We investigated the effects of readers' goals on inference generation and memory for expository text. College students (N = 82) read texts for the purpose of either study or entertainment On-line inference generation was recorded via think-aloud procedures, and off-line memory was assessed via free recall. Reading goal strongly influenced inferential activity: Readers with a study goal produced more coherence-building (i.e., backward/explanatory and forward/predictive) inferences, whereas readers with an entertainment goal produced more associations and evaluations. These differences were associated with superior memory for the texts in the study condition. The results indicate that inference generation during reading is partly strategic and is influenced systematically by reading purpose. We propose that reading goals influence readers' standards of coherence, which in turn influence the types of inferences that they draw and the final memory representations that they construct.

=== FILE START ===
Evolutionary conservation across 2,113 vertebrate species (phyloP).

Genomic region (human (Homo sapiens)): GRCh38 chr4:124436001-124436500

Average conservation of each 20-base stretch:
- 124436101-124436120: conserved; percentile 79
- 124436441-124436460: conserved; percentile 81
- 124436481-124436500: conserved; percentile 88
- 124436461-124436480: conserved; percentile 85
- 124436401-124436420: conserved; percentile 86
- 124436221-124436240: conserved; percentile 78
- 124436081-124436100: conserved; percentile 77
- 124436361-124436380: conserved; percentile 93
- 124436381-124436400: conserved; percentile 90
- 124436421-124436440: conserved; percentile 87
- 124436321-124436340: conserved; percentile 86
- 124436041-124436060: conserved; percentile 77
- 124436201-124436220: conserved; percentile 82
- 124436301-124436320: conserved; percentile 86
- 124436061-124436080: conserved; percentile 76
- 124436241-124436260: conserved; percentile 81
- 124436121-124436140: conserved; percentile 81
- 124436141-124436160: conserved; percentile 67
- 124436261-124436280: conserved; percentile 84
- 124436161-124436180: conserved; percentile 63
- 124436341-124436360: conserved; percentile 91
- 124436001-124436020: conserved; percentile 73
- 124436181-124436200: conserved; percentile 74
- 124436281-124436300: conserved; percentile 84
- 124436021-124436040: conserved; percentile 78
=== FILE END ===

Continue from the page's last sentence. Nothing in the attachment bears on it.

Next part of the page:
|Number of pages||7|
|Journal||Memory and Cognition|
|State||Published - 2001|
ASJC Scopus subject areas
- Neuropsychology and Physiological Psychology
- Experimental and Cognitive Psychology
- Arts and Humanities (miscellaneous)